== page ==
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Can a divided Congress find any common ground?

David Brancaccio Nov 7, 2018
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Senators Joe Manchin and Susan Collins lead a group of bipartisan Senators as they speak to reporters after the Senate passed a procedural vote for a continuing resolution to fund the federal government, Capitol Hill, January 22, 2018 in Washington, DC. 
Drew Angerer/Getty Images

Votes are still being tallied Wednesday, but one thing is clear: The next Congress will be split, with Democrats taking the House and Republicans solidifying their hold on the Senate. 

What are the chances they’ll work together on something, anything? One expert told us not to hold our breath, but we also asked people who’ve worked on the inside. First, Glenn Hubbard, now the dean of Columbia University’s Graduate School of Business and formerly an economic adviser to President George W. Bush’s administration. He’s hoping lawmakers will shift from  building “a wall to a bridge.”

“By a bridge, I could mean physical infrastructure, but I was thinking also of opportunity policies: work support, training, college completion,” he said. “Those aren’t “D” or “R” issues, and there should be some common ground.”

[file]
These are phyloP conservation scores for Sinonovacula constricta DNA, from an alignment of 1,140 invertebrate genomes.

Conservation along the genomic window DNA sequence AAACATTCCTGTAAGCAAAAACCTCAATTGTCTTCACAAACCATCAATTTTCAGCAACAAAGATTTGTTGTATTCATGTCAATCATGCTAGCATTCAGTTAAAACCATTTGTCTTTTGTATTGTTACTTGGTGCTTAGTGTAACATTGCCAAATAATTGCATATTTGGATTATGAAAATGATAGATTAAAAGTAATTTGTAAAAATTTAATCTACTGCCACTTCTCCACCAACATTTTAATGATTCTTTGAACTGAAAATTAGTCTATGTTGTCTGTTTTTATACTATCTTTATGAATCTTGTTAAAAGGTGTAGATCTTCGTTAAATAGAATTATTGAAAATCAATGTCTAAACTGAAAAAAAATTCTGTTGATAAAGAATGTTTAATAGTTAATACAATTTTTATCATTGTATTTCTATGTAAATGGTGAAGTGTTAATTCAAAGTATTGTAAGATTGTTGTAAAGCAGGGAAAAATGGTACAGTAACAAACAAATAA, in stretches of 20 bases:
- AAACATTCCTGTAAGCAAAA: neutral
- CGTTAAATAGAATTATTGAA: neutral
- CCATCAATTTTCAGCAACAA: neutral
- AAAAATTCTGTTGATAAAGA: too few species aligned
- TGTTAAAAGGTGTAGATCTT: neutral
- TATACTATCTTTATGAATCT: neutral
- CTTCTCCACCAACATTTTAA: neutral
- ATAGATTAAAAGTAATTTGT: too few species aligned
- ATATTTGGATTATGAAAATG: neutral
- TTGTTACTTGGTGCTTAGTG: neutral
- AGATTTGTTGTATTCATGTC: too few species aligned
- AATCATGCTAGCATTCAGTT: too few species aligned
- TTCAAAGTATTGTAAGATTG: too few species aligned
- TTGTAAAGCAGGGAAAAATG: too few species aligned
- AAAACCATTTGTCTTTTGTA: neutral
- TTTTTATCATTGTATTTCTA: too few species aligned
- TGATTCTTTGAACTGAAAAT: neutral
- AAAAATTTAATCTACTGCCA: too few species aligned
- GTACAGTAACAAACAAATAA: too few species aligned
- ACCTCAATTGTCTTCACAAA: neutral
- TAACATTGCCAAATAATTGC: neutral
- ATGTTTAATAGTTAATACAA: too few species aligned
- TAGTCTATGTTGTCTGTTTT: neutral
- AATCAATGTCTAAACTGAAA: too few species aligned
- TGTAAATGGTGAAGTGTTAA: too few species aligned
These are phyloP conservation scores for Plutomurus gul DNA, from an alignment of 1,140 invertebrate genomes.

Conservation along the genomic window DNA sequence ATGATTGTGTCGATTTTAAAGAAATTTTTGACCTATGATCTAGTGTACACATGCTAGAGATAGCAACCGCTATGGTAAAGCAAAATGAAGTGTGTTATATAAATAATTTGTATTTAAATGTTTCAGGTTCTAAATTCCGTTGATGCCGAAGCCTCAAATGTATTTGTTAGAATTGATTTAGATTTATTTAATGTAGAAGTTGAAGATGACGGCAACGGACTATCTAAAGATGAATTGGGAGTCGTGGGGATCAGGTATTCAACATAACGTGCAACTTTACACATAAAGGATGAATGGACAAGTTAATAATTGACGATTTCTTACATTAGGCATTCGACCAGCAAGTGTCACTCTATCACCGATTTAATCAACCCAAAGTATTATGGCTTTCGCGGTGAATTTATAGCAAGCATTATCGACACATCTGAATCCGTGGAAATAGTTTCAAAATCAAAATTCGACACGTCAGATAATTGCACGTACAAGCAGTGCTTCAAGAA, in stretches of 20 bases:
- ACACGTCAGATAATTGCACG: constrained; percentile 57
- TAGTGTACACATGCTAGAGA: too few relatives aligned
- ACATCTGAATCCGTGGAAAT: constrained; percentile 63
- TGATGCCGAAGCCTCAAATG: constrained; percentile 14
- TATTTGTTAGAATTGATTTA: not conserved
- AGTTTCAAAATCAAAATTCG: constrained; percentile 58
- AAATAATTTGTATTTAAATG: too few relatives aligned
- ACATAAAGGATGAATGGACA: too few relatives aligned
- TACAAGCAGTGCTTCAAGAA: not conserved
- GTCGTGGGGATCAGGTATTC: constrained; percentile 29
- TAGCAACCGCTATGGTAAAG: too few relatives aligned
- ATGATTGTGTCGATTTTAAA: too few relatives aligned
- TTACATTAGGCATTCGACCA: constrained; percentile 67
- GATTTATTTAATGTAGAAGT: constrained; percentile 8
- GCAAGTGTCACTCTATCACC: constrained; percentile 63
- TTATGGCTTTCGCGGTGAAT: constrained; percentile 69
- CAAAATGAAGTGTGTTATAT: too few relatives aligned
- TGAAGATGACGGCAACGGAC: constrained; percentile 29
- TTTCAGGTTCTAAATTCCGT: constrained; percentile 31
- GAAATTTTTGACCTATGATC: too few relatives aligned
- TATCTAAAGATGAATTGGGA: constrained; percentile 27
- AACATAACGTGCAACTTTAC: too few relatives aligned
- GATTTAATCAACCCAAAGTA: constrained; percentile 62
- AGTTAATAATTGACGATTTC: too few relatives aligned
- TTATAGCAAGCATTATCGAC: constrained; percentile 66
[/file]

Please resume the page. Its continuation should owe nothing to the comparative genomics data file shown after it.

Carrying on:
That would mean a pivot away from the administration’s current course on trade and immigration, Hubbard said. Instead, Congress could come together to aid Americans who’ve lost jobs to technology and globalization. He’d also like both sides to keep an eye on the deficit, but he’s not optimistic.

“Both sides of the aisle seem to be proposing things that make deficits and debt worse not better, and I don’t think we’re going to hear anything about that,” Hubbard said. “But I do think the wall and the bridge debate could be very interesting.”

But there could be a reckoning coming around last year’s Republican-led tax cut, said Michigan State economics and international relations professor Lisa Cook. She’s previously worked for Barack Obama’s Council of Economic Advisers.

“The conversation about both tax cuts and deficit has changed dramatically, and that has been largely on the Republican side,” Cook said. “So the question I think everyone will be grappling with will be the effect of the tax cut. Did that trickle down to most Americans?”

Then there’s minimum wage. Arkansas and Missouri passed big raises last night, indicating there might be an appetite for increases in other red states.

But when it comes to trade, Cook said, the path to bipartisanship might be a blind alley.

“I really believe that there has been a lot of power concentrated in the White House,” she said. “I think that the White House will not be accustomed to listening to Congress because they’ve been given a blank check.”

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